Not every graduate student has had their field work thwarted by the presence of a polar bear.
This is just one of the many hazards of researching ice islands in the Canadian Arctic, which is what Carleton PhD student Anna Crawford is currently undertaking.
Crawford is in the process of completing her PhD in Geography in the Department of Geography and Environmental Studies. In 2013, she completed her MSc in Geography in the same department here at Carleton.
“Ice islands are technically a type of iceberg – just an immense and tabular one,” explained Crawford.
“We have seen a number of ice islands in both the eastern and western Canadian Arctic regions recently due to the break-up of ice-shelves on Ellesmere Island (Nunavut) and the floating ice tongues of glaciers in northwest Greenland.”
Crawford studies how these ice islands deteriorate as they drift and she has developed methods to detect this deterioration.
So what’s the best way to study ice islands? By working right on top them of course.
Crawford equips the ice islands with instruments and takes various measurements while on top of the big, flat surfaces.
In 2015, she installed an ice penetrating radar system which records and transmits daily ice thickness data, and a small automatic weather station which records environmental data.
Research on ice islands is important within the context of climate change and the danger that the islands pose to ships and infrastructure.
“These areas are changing rapidly. Climate change is modifying the landscape, and industry is more readily operating in the Arctic,” said Crawford.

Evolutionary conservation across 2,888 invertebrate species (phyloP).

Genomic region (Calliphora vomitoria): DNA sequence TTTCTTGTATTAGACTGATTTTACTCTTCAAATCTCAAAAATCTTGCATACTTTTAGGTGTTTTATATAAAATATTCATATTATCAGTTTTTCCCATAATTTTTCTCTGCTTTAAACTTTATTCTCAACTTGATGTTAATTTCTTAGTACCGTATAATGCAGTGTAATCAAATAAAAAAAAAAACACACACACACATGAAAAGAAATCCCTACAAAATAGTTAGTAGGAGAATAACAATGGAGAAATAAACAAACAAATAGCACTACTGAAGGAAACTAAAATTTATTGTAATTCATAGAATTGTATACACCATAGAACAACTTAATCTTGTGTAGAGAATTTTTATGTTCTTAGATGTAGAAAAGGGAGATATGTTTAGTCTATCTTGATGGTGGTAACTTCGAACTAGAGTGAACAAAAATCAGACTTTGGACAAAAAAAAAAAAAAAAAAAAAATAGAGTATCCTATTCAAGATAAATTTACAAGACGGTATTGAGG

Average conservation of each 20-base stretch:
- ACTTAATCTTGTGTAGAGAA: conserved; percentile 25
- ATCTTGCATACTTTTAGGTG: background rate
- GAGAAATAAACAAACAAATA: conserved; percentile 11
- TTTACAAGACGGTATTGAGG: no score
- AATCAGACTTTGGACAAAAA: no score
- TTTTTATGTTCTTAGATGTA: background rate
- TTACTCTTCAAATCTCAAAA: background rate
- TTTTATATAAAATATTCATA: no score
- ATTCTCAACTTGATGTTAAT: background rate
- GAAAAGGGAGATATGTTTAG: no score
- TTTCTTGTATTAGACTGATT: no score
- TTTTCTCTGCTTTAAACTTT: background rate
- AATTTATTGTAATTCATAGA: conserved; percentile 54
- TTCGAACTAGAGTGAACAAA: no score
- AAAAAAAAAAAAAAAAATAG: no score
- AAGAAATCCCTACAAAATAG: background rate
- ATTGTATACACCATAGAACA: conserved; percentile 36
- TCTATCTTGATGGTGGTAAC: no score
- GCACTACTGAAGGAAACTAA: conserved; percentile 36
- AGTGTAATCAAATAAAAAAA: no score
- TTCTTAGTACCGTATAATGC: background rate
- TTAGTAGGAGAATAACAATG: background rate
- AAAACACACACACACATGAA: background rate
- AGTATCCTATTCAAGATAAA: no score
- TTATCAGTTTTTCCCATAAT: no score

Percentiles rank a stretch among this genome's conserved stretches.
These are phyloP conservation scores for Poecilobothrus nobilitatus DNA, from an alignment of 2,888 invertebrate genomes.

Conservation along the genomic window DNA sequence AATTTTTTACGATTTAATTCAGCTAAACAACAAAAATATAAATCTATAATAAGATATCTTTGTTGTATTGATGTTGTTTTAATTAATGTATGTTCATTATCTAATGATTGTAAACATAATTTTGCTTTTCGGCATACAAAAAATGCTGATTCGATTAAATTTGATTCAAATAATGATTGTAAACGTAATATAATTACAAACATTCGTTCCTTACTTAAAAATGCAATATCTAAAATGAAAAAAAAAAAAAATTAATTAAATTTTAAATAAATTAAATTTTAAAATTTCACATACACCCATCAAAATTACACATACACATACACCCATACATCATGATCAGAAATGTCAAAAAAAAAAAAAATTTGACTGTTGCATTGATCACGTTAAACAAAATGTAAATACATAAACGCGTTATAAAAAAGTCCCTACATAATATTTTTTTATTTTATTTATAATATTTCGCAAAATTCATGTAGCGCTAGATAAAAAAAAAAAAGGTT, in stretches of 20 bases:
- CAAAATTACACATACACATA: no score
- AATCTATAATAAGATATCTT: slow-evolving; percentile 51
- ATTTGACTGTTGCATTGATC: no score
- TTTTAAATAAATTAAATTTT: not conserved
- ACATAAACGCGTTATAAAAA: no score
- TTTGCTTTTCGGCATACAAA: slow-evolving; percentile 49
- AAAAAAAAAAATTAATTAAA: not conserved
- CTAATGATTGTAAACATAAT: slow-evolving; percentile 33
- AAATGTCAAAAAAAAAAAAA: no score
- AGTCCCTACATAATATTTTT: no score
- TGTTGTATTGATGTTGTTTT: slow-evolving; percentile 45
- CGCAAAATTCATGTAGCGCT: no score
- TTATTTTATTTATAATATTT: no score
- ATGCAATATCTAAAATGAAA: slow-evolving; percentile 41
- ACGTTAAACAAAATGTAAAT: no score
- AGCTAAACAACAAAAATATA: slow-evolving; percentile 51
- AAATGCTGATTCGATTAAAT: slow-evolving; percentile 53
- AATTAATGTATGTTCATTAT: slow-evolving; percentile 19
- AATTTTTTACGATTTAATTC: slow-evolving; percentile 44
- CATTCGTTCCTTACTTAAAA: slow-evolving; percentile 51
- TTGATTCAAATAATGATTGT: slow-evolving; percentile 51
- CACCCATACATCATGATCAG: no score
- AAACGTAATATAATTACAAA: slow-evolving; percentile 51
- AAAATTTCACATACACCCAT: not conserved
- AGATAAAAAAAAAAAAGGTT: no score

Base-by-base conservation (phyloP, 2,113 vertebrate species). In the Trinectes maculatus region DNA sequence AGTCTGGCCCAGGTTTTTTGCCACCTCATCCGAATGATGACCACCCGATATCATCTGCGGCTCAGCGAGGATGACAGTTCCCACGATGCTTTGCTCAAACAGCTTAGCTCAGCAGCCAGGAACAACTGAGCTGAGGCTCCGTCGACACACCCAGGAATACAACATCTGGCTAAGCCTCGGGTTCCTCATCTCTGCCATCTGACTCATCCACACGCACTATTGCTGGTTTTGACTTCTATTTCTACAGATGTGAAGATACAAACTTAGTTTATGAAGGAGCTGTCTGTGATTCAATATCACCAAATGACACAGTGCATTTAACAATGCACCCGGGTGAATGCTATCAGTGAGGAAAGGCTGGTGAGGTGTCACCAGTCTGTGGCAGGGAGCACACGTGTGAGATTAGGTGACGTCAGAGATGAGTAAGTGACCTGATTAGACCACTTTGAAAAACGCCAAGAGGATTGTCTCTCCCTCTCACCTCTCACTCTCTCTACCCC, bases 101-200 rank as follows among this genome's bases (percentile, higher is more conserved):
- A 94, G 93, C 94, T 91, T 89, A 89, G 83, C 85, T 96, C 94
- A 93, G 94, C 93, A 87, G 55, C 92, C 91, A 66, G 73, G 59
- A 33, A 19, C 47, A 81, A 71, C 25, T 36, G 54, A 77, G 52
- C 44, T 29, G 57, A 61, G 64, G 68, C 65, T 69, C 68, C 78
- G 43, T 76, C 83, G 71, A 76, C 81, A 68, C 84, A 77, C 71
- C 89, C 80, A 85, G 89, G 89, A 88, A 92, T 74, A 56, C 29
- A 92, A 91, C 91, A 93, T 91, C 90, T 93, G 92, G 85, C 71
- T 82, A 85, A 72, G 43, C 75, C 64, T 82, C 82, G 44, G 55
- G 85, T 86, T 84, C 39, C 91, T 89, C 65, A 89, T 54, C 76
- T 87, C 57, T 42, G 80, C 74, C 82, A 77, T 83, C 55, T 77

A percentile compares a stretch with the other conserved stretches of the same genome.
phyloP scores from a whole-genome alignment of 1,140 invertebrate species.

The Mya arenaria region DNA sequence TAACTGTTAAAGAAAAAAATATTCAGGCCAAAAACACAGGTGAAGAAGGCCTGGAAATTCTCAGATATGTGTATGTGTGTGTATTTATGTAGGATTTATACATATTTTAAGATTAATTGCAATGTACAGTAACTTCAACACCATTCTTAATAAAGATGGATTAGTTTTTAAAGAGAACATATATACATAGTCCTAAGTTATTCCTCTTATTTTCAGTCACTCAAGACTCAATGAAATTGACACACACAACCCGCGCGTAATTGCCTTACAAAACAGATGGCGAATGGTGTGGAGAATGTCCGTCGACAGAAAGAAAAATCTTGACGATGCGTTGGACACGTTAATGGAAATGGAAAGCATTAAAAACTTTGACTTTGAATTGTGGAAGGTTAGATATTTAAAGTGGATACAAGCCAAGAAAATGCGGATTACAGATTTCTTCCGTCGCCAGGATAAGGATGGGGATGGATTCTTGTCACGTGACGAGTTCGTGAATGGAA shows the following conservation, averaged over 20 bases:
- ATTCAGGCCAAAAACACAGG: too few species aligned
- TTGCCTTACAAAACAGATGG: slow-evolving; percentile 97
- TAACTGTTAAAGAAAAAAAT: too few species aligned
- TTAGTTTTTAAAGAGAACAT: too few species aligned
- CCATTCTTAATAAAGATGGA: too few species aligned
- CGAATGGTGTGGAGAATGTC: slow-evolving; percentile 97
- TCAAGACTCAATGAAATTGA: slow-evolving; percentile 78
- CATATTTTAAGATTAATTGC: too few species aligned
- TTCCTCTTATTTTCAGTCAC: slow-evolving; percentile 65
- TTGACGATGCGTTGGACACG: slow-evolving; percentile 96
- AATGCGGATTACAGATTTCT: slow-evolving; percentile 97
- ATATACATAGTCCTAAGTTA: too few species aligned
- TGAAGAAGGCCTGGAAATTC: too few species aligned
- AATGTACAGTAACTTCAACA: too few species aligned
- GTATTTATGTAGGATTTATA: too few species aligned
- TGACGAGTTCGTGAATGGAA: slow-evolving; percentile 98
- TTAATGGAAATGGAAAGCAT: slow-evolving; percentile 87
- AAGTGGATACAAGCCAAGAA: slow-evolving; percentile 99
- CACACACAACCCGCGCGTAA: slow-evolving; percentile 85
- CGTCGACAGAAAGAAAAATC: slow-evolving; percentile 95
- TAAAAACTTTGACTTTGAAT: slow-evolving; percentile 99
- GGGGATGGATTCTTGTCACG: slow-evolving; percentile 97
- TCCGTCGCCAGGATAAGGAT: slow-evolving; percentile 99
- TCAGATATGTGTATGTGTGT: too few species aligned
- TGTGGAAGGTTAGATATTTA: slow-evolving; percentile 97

“Both of these will impact the idealized picture that many of us in the Canadian South have of the Arctic.”
Climate change is also leading to increased ocean and atmospheric temperatures and decreasing sea ice extents, all which lead to increased chances for ice islands to be created. A large ice island will fracture numerous times, thus generating numerous ice island fragments – all of which are hazards to the aforementioned industry.
Ice islands also deteriorate through melting (via slower processes and similar to an ice cube dissolving in a drink) which inputs fresh water into the ocean.
“This can change the physical, chemical, and/or biological properties of the ocean column, possibly affecting ecosystems and even ocean circulation patterns,” said Crawford.
Crawford has been provided transportation and access to water bodies across the Eastern Canadian Arctic via the CCGS Amundsen, an icebreaker outfitted for science research.
“We stay in bunks and have three square meals a day (plus many delicious snacks in between). Both the science and ship crews are extremely helpful and it feels like quite a team atmosphere when you’re on board,” said Crawford.
“The only thing you have to worry about is going a little stir-crazy after any particularly long cruise leg, or sea-sickness– I can personally say that the Labrador Sea in October is quite exciting.”
Crawford is thankful that she has been able to go to this region of Canada, and has seen firsthand how and why community members love their home regions.
In 2016, she actually had a “home base” in the town of Qikiqtarjuag, Nunavut – a small community on the east coast of Baffin Island.
“We would snowmobile two hours – one way – over the sea ice to the ice island each day.”
Crawford had a lot of positive things to say about the Department of Geography and Environmental Studies (DGES).
“Derek Mueller, my supervisor, has provided both myself and my other lab mates with an incredible number of opportunities,” said Crawford.
“We often hear of the cut-throat competitiveness of academia, but the DGES has fostered collaboration and cooperation amongst its graduate students.”
You can read more about Crawford’s research on her blog.
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